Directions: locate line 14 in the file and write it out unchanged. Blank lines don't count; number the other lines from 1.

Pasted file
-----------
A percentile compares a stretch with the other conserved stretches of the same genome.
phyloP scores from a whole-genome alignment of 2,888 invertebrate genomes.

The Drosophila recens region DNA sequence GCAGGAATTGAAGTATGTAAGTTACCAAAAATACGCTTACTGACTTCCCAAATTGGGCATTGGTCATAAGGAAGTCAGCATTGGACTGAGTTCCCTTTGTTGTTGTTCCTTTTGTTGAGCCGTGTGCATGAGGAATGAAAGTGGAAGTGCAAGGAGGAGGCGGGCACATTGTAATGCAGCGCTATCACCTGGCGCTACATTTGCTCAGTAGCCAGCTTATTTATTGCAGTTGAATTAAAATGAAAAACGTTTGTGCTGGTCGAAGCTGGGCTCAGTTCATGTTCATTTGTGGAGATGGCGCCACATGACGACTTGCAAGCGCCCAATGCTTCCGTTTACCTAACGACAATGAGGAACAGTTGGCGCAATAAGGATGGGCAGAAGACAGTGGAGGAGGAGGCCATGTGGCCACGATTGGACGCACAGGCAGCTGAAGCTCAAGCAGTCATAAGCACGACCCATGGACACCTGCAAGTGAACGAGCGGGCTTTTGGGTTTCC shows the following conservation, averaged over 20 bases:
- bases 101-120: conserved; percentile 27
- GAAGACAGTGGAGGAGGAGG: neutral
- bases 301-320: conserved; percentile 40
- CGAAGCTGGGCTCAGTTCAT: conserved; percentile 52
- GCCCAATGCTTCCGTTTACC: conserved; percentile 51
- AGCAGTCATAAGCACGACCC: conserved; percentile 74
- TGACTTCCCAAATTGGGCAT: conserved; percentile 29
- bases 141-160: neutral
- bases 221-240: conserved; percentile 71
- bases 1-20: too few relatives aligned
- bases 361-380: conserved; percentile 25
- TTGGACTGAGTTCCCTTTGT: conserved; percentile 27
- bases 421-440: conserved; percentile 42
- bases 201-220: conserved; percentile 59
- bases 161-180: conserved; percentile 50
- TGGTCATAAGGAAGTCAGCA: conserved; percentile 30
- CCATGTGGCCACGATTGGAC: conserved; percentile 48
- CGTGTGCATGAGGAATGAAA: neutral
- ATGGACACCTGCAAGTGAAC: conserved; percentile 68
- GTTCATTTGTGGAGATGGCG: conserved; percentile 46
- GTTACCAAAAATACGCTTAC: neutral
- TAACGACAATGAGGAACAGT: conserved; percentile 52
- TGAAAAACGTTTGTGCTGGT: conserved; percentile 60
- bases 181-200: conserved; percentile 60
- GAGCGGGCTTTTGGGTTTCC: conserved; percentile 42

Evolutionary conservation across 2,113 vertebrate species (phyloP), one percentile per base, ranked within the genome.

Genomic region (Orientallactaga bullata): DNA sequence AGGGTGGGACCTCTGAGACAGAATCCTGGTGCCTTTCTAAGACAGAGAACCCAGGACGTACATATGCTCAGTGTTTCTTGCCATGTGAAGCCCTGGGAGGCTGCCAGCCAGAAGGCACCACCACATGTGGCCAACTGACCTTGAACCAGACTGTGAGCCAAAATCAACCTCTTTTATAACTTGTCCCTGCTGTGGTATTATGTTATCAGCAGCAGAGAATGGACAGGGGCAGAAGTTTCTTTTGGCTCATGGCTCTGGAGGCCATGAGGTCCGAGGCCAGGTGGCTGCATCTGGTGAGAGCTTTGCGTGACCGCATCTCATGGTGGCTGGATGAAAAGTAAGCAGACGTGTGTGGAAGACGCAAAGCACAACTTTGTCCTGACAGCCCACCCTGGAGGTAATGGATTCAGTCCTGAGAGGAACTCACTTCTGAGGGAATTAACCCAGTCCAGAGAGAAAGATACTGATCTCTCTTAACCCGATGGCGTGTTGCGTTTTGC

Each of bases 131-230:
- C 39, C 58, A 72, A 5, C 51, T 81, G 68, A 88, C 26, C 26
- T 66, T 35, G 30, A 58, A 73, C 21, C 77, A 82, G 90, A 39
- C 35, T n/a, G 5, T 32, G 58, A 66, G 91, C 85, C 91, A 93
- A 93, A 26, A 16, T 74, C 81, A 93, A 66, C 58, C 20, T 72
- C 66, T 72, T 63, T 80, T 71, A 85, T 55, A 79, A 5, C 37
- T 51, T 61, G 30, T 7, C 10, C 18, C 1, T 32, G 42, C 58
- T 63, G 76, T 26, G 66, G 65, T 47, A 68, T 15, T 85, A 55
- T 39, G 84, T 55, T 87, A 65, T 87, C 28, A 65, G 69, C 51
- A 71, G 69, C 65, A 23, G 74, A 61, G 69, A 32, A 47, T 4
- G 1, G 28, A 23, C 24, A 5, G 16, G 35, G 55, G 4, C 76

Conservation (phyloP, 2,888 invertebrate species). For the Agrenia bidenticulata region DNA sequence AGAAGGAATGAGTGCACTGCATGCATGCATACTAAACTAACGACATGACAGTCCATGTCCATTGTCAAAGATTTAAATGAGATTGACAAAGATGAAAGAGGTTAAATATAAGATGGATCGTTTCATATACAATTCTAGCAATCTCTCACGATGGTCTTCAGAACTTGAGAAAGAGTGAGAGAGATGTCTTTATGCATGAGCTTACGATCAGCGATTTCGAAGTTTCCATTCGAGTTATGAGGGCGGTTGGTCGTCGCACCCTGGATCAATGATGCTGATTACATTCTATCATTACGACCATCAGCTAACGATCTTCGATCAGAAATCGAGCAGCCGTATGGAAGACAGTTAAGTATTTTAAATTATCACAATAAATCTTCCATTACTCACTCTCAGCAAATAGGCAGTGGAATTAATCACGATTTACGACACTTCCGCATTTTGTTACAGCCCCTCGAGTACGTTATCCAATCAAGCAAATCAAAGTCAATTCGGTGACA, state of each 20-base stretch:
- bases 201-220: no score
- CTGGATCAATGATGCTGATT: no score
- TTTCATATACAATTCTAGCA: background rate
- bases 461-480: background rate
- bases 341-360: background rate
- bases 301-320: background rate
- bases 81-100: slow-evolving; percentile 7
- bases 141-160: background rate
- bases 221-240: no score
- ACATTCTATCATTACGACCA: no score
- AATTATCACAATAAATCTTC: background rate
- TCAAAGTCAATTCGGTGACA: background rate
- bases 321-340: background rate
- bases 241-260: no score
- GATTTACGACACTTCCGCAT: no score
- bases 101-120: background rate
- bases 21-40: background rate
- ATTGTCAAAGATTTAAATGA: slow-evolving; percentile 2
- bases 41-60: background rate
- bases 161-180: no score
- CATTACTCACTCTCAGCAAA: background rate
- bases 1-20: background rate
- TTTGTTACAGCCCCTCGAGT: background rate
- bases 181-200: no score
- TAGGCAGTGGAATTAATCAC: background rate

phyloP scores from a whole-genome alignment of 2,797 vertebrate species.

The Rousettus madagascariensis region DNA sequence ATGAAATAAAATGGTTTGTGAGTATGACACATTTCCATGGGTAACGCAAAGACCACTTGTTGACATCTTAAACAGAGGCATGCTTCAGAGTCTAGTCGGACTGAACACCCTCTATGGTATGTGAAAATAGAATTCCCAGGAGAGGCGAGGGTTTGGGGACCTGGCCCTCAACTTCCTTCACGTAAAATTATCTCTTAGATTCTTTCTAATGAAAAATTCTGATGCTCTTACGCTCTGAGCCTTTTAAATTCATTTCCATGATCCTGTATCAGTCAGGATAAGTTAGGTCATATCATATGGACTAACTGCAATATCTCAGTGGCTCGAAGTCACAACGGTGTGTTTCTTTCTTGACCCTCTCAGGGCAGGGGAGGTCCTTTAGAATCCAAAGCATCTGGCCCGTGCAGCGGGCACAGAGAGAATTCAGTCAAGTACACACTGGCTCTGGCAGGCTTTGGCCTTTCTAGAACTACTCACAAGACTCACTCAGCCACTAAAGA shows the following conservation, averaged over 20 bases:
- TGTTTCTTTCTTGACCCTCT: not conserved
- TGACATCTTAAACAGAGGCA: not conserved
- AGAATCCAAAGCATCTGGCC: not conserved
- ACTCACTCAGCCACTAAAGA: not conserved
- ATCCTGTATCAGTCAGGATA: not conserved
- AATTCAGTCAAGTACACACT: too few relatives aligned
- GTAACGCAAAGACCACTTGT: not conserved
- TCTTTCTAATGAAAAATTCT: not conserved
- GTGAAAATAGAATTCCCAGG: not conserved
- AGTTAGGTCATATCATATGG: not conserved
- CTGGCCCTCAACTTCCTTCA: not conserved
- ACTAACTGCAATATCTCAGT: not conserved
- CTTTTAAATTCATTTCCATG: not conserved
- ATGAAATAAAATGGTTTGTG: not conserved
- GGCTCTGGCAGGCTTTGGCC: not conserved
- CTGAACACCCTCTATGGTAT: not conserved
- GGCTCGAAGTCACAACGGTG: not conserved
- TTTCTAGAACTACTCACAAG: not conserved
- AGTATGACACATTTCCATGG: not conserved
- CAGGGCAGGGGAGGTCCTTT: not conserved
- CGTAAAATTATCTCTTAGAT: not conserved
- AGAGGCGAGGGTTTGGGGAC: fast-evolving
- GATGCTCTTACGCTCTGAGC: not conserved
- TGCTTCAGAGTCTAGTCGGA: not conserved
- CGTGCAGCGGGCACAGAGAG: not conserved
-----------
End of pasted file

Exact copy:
- bases 361-380: conserved; percentile 25